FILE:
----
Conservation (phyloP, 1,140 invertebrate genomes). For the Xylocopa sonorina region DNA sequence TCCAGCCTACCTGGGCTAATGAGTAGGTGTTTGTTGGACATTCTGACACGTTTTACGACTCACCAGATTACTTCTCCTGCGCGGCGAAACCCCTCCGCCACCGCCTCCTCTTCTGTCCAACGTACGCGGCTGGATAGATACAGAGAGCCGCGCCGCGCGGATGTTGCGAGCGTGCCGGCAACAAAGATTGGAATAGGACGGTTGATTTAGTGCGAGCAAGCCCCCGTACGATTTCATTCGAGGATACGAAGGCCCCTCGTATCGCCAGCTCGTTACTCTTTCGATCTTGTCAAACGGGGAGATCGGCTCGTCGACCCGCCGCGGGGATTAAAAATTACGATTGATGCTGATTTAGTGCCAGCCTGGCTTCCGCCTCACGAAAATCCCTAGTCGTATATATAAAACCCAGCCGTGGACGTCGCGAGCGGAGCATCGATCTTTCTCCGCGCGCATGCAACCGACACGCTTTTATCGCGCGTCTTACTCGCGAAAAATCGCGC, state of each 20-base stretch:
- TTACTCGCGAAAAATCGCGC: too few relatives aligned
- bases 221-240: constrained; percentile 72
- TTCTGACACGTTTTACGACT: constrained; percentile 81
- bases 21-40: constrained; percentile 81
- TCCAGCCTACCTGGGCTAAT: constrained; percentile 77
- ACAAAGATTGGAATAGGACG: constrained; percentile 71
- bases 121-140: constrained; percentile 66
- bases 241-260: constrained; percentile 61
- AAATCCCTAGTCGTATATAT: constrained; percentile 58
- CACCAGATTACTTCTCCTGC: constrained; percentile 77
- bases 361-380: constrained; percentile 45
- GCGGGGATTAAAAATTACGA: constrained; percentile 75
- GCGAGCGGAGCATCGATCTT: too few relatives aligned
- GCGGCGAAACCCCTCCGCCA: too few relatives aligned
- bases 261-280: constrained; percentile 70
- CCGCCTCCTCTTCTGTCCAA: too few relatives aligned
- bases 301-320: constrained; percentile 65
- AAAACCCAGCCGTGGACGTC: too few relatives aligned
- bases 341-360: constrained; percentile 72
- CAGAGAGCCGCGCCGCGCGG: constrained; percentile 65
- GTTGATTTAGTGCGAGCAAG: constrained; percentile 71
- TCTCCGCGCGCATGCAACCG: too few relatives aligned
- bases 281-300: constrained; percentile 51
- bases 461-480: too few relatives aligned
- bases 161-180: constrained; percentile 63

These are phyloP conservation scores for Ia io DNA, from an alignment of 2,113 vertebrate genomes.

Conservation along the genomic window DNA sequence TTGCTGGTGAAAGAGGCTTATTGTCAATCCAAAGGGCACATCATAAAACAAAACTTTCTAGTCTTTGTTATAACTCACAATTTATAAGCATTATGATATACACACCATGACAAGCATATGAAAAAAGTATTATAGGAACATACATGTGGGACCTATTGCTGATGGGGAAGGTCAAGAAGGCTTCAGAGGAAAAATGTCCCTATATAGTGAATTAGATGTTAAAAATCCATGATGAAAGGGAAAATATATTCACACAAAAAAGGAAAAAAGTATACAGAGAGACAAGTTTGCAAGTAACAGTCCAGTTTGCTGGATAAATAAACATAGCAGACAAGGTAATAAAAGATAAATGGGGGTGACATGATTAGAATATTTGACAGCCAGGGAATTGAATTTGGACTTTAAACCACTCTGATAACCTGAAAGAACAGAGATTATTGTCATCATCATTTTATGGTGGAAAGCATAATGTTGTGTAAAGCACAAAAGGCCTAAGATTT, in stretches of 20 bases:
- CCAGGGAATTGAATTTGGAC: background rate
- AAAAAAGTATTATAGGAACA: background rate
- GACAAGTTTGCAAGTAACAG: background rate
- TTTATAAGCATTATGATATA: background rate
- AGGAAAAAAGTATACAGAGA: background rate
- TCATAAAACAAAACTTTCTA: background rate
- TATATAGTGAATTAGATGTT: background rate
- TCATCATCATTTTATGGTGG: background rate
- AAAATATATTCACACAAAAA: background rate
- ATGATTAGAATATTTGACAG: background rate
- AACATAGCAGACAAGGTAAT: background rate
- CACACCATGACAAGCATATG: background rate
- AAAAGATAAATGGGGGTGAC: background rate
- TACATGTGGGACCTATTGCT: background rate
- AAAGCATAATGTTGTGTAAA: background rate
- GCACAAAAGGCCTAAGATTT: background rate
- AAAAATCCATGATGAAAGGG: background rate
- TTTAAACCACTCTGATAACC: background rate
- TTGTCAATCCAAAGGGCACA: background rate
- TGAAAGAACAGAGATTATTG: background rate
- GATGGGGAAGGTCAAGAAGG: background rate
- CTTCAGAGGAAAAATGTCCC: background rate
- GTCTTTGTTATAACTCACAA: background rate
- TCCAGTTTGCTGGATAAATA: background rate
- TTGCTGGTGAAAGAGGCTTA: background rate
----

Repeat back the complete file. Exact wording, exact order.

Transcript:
Conservation (phyloP, 1,140 invertebrate genomes). For the Xylocopa sonorina region DNA sequence TCCAGCCTACCTGGGCTAATGAGTAGGTGTTTGTTGGACATTCTGACACGTTTTACGACTCACCAGATTACTTCTCCTGCGCGGCGAAACCCCTCCGCCACCGCCTCCTCTTCTGTCCAACGTACGCGGCTGGATAGATACAGAGAGCCGCGCCGCGCGGATGTTGCGAGCGTGCCGGCAACAAAGATTGGAATAGGACGGTTGATTTAGTGCGAGCAAGCCCCCGTACGATTTCATTCGAGGATACGAAGGCCCCTCGTATCGCCAGCTCGTTACTCTTTCGATCTTGTCAAACGGGGAGATCGGCTCGTCGACCCGCCGCGGGGATTAAAAATTACGATTGATGCTGATTTAGTGCCAGCCTGGCTTCCGCCTCACGAAAATCCCTAGTCGTATATATAAAACCCAGCCGTGGACGTCGCGAGCGGAGCATCGATCTTTCTCCGCGCGCATGCAACCGACACGCTTTTATCGCGCGTCTTACTCGCGAAAAATCGCGC, state of each 20-base stretch:
- TTACTCGCGAAAAATCGCGC: too few relatives aligned
- bases 221-240: constrained; percentile 72
- TTCTGACACGTTTTACGACT: constrained; percentile 81
- bases 21-40: constrained; percentile 81
- TCCAGCCTACCTGGGCTAAT: constrained; percentile 77
- ACAAAGATTGGAATAGGACG: constrained; percentile 71
- bases 121-140: constrained; percentile 66
- bases 241-260: constrained; percentile 61
- AAATCCCTAGTCGTATATAT: constrained; percentile 58
- CACCAGATTACTTCTCCTGC: constrained; percentile 77
- bases 361-380: constrained; percentile 45
- GCGGGGATTAAAAATTACGA: constrained; percentile 75
- GCGAGCGGAGCATCGATCTT: too few relatives aligned
- GCGGCGAAACCCCTCCGCCA: too few relatives aligned
- bases 261-280: constrained; percentile 70
- CCGCCTCCTCTTCTGTCCAA: too few relatives aligned
- bases 301-320: constrained; percentile 65
- AAAACCCAGCCGTGGACGTC: too few relatives aligned
- bases 341-360: constrained; percentile 72
- CAGAGAGCCGCGCCGCGCGG: constrained; percentile 65
- GTTGATTTAGTGCGAGCAAG: constrained; percentile 71
- TCTCCGCGCGCATGCAACCG: too few relatives aligned
- bases 281-300: constrained; percentile 51
- bases 461-480: too few relatives aligned
- bases 161-180: constrained; percentile 63

These are phyloP conservation scores for Ia io DNA, from an alignment of 2,113 vertebrate genomes.

Conservation along the genomic window DNA sequence TTGCTGGTGAAAGAGGCTTATTGTCAATCCAAAGGGCACATCATAAAACAAAACTTTCTAGTCTTTGTTATAACTCACAATTTATAAGCATTATGATATACACACCATGACAAGCATATGAAAAAAGTATTATAGGAACATACATGTGGGACCTATTGCTGATGGGGAAGGTCAAGAAGGCTTCAGAGGAAAAATGTCCCTATATAGTGAATTAGATGTTAAAAATCCATGATGAAAGGGAAAATATATTCACACAAAAAAGGAAAAAAGTATACAGAGAGACAAGTTTGCAAGTAACAGTCCAGTTTGCTGGATAAATAAACATAGCAGACAAGGTAATAAAAGATAAATGGGGGTGACATGATTAGAATATTTGACAGCCAGGGAATTGAATTTGGACTTTAAACCACTCTGATAACCTGAAAGAACAGAGATTATTGTCATCATCATTTTATGGTGGAAAGCATAATGTTGTGTAAAGCACAAAAGGCCTAAGATTT, in stretches of 20 bases:
- CCAGGGAATTGAATTTGGAC: background rate
- AAAAAAGTATTATAGGAACA: background rate
- GACAAGTTTGCAAGTAACAG: background rate
- TTTATAAGCATTATGATATA: background rate
- AGGAAAAAAGTATACAGAGA: background rate
- TCATAAAACAAAACTTTCTA: background rate
- TATATAGTGAATTAGATGTT: background rate
- TCATCATCATTTTATGGTGG: background rate
- AAAATATATTCACACAAAAA: background rate
- ATGATTAGAATATTTGACAG: background rate
- AACATAGCAGACAAGGTAAT: background rate
- CACACCATGACAAGCATATG: background rate
- AAAAGATAAATGGGGGTGAC: background rate
- TACATGTGGGACCTATTGCT: background rate
- AAAGCATAATGTTGTGTAAA: background rate
- GCACAAAAGGCCTAAGATTT: background rate
- AAAAATCCATGATGAAAGGG: background rate
- TTTAAACCACTCTGATAACC: background rate
- TTGTCAATCCAAAGGGCACA: background rate
- TGAAAGAACAGAGATTATTG: background rate
- GATGGGGAAGGTCAAGAAGG: background rate
- CTTCAGAGGAAAAATGTCCC: background rate
- GTCTTTGTTATAACTCACAA: background rate
- TCCAGTTTGCTGGATAAATA: background rate
- TTGCTGGTGAAAGAGGCTTA: background rate